______________________________________Category   Number of such states                    Label______________________________________(α1, α1, α1, α1)      p             Imprinted states(α1, α1, α1, α2)      4p(p-1)       Three equal substates(α1, α1, α2, α2)      3p(p-1)       Two & two equal substates(α1, α1, α2, α3)      6p(p-1)(p-2)  Two equal substates(α1, α2, α3, α4)      p(p-1)(p-2)(p-3)                    Unequal neural substates______________________________________

Note that the number of states in the last category is largest for p large, however, for p<9 the second to last category has a larger number.

The number of stable memories of each type for 100 neurons in the complete network and after p imprints (horizontal axes) is indicated in FIGS. 7a-7e, and then totaled in FIGS. 8, 9 and 10. These plots indicate that the imprint memory capacity for a completely subdivided network is just over 3 compared with the full network capacity of 11. At an interconnection weakening factor of 0.2 it is possible to store 6-7 complete memories while enabling the stability of 70 other subnetwork combinations at the same time. These are roughly equally divided between those with two-equal-substates and those with two-&-two-equal-substates.

The subdivided network provides a systematic method for information organization in terms of elements (the stable states of subnetworks) which are organized in element-categories (the stable states of a particular subnetwork) and the compatibility relationships between elements as dictated by the intersubnetwork synapses. Of potential relevance to this scheme is the similarity of elements in a particular element-category measured using the inner-product of their neural representations.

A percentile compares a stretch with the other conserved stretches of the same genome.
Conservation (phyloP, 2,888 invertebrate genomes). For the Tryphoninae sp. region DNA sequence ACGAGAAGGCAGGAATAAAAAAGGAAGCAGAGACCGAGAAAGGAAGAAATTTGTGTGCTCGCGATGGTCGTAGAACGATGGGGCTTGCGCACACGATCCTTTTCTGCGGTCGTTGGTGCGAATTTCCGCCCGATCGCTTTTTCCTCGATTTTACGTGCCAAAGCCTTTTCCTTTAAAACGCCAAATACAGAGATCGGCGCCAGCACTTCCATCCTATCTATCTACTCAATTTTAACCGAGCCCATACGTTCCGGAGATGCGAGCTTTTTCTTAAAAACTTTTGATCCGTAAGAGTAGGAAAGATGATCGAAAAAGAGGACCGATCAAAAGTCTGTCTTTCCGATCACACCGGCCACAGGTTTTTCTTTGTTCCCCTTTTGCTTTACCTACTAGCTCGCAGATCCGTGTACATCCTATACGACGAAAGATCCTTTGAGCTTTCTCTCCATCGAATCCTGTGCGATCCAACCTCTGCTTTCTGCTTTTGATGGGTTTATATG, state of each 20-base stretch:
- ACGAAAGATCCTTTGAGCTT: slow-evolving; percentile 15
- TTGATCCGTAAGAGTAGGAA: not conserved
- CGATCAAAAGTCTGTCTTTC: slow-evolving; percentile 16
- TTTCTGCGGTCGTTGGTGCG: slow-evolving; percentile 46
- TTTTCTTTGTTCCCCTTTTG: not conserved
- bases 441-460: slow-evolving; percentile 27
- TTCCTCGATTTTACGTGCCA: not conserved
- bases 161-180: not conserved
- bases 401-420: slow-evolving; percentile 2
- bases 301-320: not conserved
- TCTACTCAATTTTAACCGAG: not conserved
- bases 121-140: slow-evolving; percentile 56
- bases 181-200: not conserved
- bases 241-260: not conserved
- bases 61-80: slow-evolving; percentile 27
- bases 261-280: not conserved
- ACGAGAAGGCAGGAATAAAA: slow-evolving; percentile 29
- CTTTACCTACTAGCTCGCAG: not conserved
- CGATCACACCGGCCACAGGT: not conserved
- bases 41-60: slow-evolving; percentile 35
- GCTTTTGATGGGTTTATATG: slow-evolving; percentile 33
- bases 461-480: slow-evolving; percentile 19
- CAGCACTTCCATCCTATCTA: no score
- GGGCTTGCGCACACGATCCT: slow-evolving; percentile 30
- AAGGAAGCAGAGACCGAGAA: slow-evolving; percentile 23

Subdividing the network may provide the ability for artificial networks to manifest the object-oriented pattern-recognition tasks and higher information processing functions such as creativity in human functioning. However, by subdividing the network, the problem of dealing with overload becomes more acute. A scheme which enables overcoming overload failure in a subdivided network is selective relearning which also results in selective forgetting. Selective relearning is important whenever the capacity of a network is in danger of being exceeded because of the overload catastrophe which makes previous imprinted information inaccessible.

Neural networks, like other memories, have a limited capacity. This capacity depends on the number of neurons as discussed above where the maximum number of memories for a fully connected symmetric network is αN with α a number determined by the nature of the learning rule. When Hebbian learning is used the number of memories is known to be limited for large networks to αN with α=0.145. If a number of neural states greater than this is imprinted on the network, the overloaded network does not recall imprinted memories (see FIG. 5b for g=1).

It is desirable for many applications to have a neural network which selectively retains some of the neural states which were imprinted and discards others. How should we determine which memories to retain? Appropriate criteria depend on the application. The most common criterion is the retention of the most recently imprinted states. This is implemented by memories which are termed palimpsest memories in which a modified Hebbian imprinting rule is used which strengthens the currently imprinted memory at the expense of prior memories.

In one example, the modification of a synapse is achieved using the rule: ##EQU15## with C/A determining the degree of importance of the recent vs. previous imprints.

In a second example, systematically change the strength of each memory according to the rule:

Hij (t)=Hij (t-1)+e+εα/N vi vj i≠j

where this is the αth memory (note the dependence of the coefficient on the enumeration of the memories). A value of ε=8.44 has been calculated as optimal for random neural states. In general such schemes reduce the effective capacity of the network because of the arbitrary difference in treatment of recent vs. previous memories and there is a significant degradation in total number of memories retained. This sacrifice occurs for the benefit of ensuring that some memories are retained after overload would otherwise occur.

Note that mathematically, an overall prefactor multiplying the synapse matrix H does not affect any results of retrieval or stability. Thus only the relative strength of different imprints is important to retrieval and stability. However, for many implementations, it may be preferred to maintain a particular normalization or bounds on the synapses. The arbitrariness of the normalization would not persist if a different update rule were implemented (e.g. with self-action of the neurons).